We are heartbroken over the rise in hate crimes and the surge in discrimination against the AAPI community since the start of the pandemic. Here at OLIKA, we condemn all forms of racism and strive to bring awareness and support for those discriminated against.
Last week’s shooting highlights the brutality faced by those in the Asian American communities and - in the face of such violence, we need to take action.
One way to support the Asian American community is by supporting their small businesses. We’ve rounded up a few of our favorite AAPI female-run brands for you below:
Lauren Jin set out to create Cle as an ode to the modern woman and was born out of a desire to create products that were not only modern in their technology, but in their intentions as well. Their team has since created a collection of skincare and makeup that is curated, sourced, and centered on the latest in Korean Beauty.
Founded by Deepica Mutyala in 2018, Live Tinted launched as a digital community focused on inclusive, diverse beauty. It has since launched a line of makeup designed specifically around the beauty concerns voiced in their digital community. As stated by Mutyala: “Beauty is our vehicle for connection. Our multicultural community offers a place to discuss all things beauty and culture, and have those discussions lead product development.”
When COVID began to spread in March 2020, Melinda Hwang adopted her family's powerful nanofiber membrane filter face mask that they had developed in Taiwan to protect themselves from the SARS epidemic in 2003. Hwang created Happy Masks to help bring this technology to other families.
Named after her parents’ native country of Taiwan, ILHA gives a nod to founder Michelle Hsu’s heritage. When Portuguese sailors came upon the island in the 1500s, they named it ‘Ilha Formosa,' which means “beautiful island.” These handcrafted, soy candles are hand-poured in small batches, using toxin free fragrances.
This LA based independent creative studio founded by Mimi Chao creates unique picture books and illustrated products meant for all ages. They are a team passionate about sharing stories that foster creativity and mindfulness. Plus, they donate at least 10% of all profits to community organizations that provide creative arts education to kids who otherwise would not receive one.
Tiffany Ju founded Chunks, a funky hair accessory shop, in the Spring of 2019 after having trouble finding a high quality hair clip. Her one-woman operation grew to a team of five women by 2021. Her designs are inspired by her passion for colors, culture and trends, nostalgic feelings and art.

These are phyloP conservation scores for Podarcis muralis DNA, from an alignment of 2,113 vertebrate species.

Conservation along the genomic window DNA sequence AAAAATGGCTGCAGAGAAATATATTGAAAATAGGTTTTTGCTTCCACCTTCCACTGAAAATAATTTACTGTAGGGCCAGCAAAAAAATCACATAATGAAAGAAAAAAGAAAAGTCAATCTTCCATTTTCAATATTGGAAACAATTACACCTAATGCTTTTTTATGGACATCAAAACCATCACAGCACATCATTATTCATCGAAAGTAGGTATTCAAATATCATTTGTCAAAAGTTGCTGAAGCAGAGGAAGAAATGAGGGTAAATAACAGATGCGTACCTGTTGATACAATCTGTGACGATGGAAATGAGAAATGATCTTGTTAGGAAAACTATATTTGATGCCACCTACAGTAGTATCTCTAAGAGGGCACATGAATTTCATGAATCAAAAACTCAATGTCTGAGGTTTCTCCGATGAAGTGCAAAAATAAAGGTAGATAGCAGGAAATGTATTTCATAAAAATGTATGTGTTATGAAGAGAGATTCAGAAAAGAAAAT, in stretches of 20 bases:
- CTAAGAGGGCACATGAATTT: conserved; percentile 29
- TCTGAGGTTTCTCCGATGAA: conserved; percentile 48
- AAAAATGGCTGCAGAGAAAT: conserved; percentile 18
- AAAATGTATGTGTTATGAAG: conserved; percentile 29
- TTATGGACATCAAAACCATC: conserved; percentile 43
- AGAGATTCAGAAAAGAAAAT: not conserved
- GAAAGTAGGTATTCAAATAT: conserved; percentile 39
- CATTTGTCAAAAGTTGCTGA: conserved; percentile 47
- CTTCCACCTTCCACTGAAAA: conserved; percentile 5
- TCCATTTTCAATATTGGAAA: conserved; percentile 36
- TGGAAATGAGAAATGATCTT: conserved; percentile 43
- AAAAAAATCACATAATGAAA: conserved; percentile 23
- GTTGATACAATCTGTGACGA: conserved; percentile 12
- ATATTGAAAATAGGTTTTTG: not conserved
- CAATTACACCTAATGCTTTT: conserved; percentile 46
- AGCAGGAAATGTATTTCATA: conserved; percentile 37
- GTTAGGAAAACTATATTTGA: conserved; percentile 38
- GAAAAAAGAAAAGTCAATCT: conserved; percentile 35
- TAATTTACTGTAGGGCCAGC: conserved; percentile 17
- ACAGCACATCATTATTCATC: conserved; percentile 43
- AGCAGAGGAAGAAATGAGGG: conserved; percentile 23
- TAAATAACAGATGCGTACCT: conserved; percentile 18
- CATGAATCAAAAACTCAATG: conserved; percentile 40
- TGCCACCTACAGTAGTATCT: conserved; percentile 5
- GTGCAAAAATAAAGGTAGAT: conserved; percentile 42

Huppy, a sustainable, zero-waste oral care company, is on a mission to reinvent the wheel. Their toothpaste tabs are not only made with ethically-scoured, clean ingredients, but they are also biodegradable.
If you are looking for other ways to show your support, here are a few additional ways you can get involved:
Stop AAPI Hate
The Center for Stop AAPI Hate tracks and responds to incidents of hate, violence, harassment, discrimination, shunning, and child bullying against Asian Americans and Pacific Islanders in the United States.
Asian Law Caucus
Asian Law Caucus is to promote, advance, and represent the legal and civil rights of Asian Pacific Islander communities
Asian Mental Health Collective
It is the mission of the Asian Mental Health Collective to normalize and de-stigmatize mental health within the Asian community. For an extensive list of mental health and substance use resources specifically for the AAPI community, visit Detox Local.
It's vital that we understand how racism has played out throughout history so we can move forward in more thoroughly addressing and eradicating this racism. Here are a few resources too help educate yourself on the issues facing the AAPI community:
“The Making of Asian America: A History"
“Yellow: Race in America Beyond Black and White”
"Asian American Stories in the Time of Coronavirus" YouTube docuseries
Call Your Local Leaders
Reach out to your congressman and ask what they are doing to ensure the safety of the Asian Community.
Most importantly: if you see something, say something! If you witness or are targeted in an anti-Asian hate crime, or if you have any further information about another ongoing investigation, report it immediately to your local police, then file a report with the FBI.
Featured Image via Kathryn Zaremba
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